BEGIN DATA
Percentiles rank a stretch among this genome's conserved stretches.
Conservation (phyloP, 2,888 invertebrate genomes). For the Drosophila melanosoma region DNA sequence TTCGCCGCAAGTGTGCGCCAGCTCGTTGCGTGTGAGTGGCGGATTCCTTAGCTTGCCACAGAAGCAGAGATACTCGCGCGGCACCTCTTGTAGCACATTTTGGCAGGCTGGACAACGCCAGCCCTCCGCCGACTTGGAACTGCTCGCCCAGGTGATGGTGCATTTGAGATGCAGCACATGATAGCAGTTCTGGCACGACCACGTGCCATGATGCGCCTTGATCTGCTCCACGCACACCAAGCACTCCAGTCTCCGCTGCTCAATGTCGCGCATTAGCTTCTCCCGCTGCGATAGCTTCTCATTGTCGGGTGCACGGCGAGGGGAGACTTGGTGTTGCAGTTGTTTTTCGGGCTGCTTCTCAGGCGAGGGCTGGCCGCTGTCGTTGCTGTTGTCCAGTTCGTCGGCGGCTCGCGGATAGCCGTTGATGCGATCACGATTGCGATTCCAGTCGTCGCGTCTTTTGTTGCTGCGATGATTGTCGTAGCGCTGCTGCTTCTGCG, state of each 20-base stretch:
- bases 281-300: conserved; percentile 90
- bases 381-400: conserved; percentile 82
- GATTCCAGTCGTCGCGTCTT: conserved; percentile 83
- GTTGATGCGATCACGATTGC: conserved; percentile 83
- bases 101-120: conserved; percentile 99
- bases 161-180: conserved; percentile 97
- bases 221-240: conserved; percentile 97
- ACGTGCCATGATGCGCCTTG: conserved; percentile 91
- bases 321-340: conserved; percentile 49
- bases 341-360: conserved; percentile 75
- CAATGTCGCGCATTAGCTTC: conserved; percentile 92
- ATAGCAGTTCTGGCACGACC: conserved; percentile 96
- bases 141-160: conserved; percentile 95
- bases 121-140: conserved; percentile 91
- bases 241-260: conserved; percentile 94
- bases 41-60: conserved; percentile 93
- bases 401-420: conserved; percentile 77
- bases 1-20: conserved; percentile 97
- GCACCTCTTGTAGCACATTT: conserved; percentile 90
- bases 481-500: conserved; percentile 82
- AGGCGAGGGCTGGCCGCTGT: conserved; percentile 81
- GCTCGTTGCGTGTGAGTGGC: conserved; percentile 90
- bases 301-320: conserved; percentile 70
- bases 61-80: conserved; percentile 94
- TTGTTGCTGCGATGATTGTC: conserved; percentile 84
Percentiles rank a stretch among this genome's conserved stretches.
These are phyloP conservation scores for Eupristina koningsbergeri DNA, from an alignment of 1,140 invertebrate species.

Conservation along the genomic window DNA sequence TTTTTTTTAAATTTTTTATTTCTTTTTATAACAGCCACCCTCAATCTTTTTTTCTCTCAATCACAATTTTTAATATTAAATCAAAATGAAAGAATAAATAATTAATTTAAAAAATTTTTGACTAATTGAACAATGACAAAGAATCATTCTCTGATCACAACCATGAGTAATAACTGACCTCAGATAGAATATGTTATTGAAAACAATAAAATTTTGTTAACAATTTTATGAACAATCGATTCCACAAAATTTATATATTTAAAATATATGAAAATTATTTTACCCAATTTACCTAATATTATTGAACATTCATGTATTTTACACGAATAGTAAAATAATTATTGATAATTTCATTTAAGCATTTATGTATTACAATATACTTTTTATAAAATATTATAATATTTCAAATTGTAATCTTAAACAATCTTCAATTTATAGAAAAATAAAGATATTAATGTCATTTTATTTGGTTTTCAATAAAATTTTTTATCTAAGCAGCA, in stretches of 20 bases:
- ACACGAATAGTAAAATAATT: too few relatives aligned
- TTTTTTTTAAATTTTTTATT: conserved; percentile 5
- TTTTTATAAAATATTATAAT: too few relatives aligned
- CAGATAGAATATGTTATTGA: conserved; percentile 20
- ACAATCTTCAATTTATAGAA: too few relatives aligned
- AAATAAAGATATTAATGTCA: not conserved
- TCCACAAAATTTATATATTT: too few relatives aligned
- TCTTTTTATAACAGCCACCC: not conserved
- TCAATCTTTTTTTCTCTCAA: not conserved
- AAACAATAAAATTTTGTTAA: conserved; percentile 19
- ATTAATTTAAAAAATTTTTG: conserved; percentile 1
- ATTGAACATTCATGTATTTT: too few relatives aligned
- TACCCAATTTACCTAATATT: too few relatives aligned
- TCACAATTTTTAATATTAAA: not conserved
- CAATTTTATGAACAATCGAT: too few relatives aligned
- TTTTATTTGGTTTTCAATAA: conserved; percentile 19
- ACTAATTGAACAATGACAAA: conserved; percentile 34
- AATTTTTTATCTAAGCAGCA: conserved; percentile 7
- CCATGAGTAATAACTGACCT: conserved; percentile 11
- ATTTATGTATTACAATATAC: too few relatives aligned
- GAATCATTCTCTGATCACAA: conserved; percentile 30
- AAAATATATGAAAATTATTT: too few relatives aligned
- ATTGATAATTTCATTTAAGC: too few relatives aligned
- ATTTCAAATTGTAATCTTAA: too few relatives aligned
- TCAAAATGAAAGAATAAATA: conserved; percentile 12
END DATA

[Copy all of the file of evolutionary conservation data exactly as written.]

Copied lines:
Percentiles rank a stretch among this genome's conserved stretches.
Conservation (phyloP, 2,888 invertebrate genomes). For the Drosophila melanosoma region DNA sequence TTCGCCGCAAGTGTGCGCCAGCTCGTTGCGTGTGAGTGGCGGATTCCTTAGCTTGCCACAGAAGCAGAGATACTCGCGCGGCACCTCTTGTAGCACATTTTGGCAGGCTGGACAACGCCAGCCCTCCGCCGACTTGGAACTGCTCGCCCAGGTGATGGTGCATTTGAGATGCAGCACATGATAGCAGTTCTGGCACGACCACGTGCCATGATGCGCCTTGATCTGCTCCACGCACACCAAGCACTCCAGTCTCCGCTGCTCAATGTCGCGCATTAGCTTCTCCCGCTGCGATAGCTTCTCATTGTCGGGTGCACGGCGAGGGGAGACTTGGTGTTGCAGTTGTTTTTCGGGCTGCTTCTCAGGCGAGGGCTGGCCGCTGTCGTTGCTGTTGTCCAGTTCGTCGGCGGCTCGCGGATAGCCGTTGATGCGATCACGATTGCGATTCCAGTCGTCGCGTCTTTTGTTGCTGCGATGATTGTCGTAGCGCTGCTGCTTCTGCG, state of each 20-base stretch:
- bases 281-300: conserved; percentile 90
- bases 381-400: conserved; percentile 82
- GATTCCAGTCGTCGCGTCTT: conserved; percentile 83
- GTTGATGCGATCACGATTGC: conserved; percentile 83
- bases 101-120: conserved; percentile 99
- bases 161-180: conserved; percentile 97
- bases 221-240: conserved; percentile 97
- ACGTGCCATGATGCGCCTTG: conserved; percentile 91
- bases 321-340: conserved; percentile 49
- bases 341-360: conserved; percentile 75
- CAATGTCGCGCATTAGCTTC: conserved; percentile 92
- ATAGCAGTTCTGGCACGACC: conserved; percentile 96
- bases 141-160: conserved; percentile 95
- bases 121-140: conserved; percentile 91
- bases 241-260: conserved; percentile 94
- bases 41-60: conserved; percentile 93
- bases 401-420: conserved; percentile 77
- bases 1-20: conserved; percentile 97
- GCACCTCTTGTAGCACATTT: conserved; percentile 90
- bases 481-500: conserved; percentile 82
- AGGCGAGGGCTGGCCGCTGT: conserved; percentile 81
- GCTCGTTGCGTGTGAGTGGC: conserved; percentile 90
- bases 301-320: conserved; percentile 70
- bases 61-80: conserved; percentile 94
- TTGTTGCTGCGATGATTGTC: conserved; percentile 84
Percentiles rank a stretch among this genome's conserved stretches.
These are phyloP conservation scores for Eupristina koningsbergeri DNA, from an alignment of 1,140 invertebrate species.

Conservation along the genomic window DNA sequence TTTTTTTTAAATTTTTTATTTCTTTTTATAACAGCCACCCTCAATCTTTTTTTCTCTCAATCACAATTTTTAATATTAAATCAAAATGAAAGAATAAATAATTAATTTAAAAAATTTTTGACTAATTGAACAATGACAAAGAATCATTCTCTGATCACAACCATGAGTAATAACTGACCTCAGATAGAATATGTTATTGAAAACAATAAAATTTTGTTAACAATTTTATGAACAATCGATTCCACAAAATTTATATATTTAAAATATATGAAAATTATTTTACCCAATTTACCTAATATTATTGAACATTCATGTATTTTACACGAATAGTAAAATAATTATTGATAATTTCATTTAAGCATTTATGTATTACAATATACTTTTTATAAAATATTATAATATTTCAAATTGTAATCTTAAACAATCTTCAATTTATAGAAAAATAAAGATATTAATGTCATTTTATTTGGTTTTCAATAAAATTTTTTATCTAAGCAGCA, in stretches of 20 bases:
- ACACGAATAGTAAAATAATT: too few relatives aligned
- TTTTTTTTAAATTTTTTATT: conserved; percentile 5
- TTTTTATAAAATATTATAAT: too few relatives aligned
- CAGATAGAATATGTTATTGA: conserved; percentile 20
- ACAATCTTCAATTTATAGAA: too few relatives aligned
- AAATAAAGATATTAATGTCA: not conserved
- TCCACAAAATTTATATATTT: too few relatives aligned
- TCTTTTTATAACAGCCACCC: not conserved
- TCAATCTTTTTTTCTCTCAA: not conserved
- AAACAATAAAATTTTGTTAA: conserved; percentile 19
- ATTAATTTAAAAAATTTTTG: conserved; percentile 1
- ATTGAACATTCATGTATTTT: too few relatives aligned
- TACCCAATTTACCTAATATT: too few relatives aligned
- TCACAATTTTTAATATTAAA: not conserved
- CAATTTTATGAACAATCGAT: too few relatives aligned
- TTTTATTTGGTTTTCAATAA: conserved; percentile 19
- ACTAATTGAACAATGACAAA: conserved; percentile 34
- AATTTTTTATCTAAGCAGCA: conserved; percentile 7
- CCATGAGTAATAACTGACCT: conserved; percentile 11
- ATTTATGTATTACAATATAC: too few relatives aligned
- GAATCATTCTCTGATCACAA: conserved; percentile 30
- AAAATATATGAAAATTATTT: too few relatives aligned
- ATTGATAATTTCATTTAAGC: too few relatives aligned
- ATTTCAAATTGTAATCTTAA: too few relatives aligned
- TCAAAATGAAAGAATAAATA: conserved; percentile 12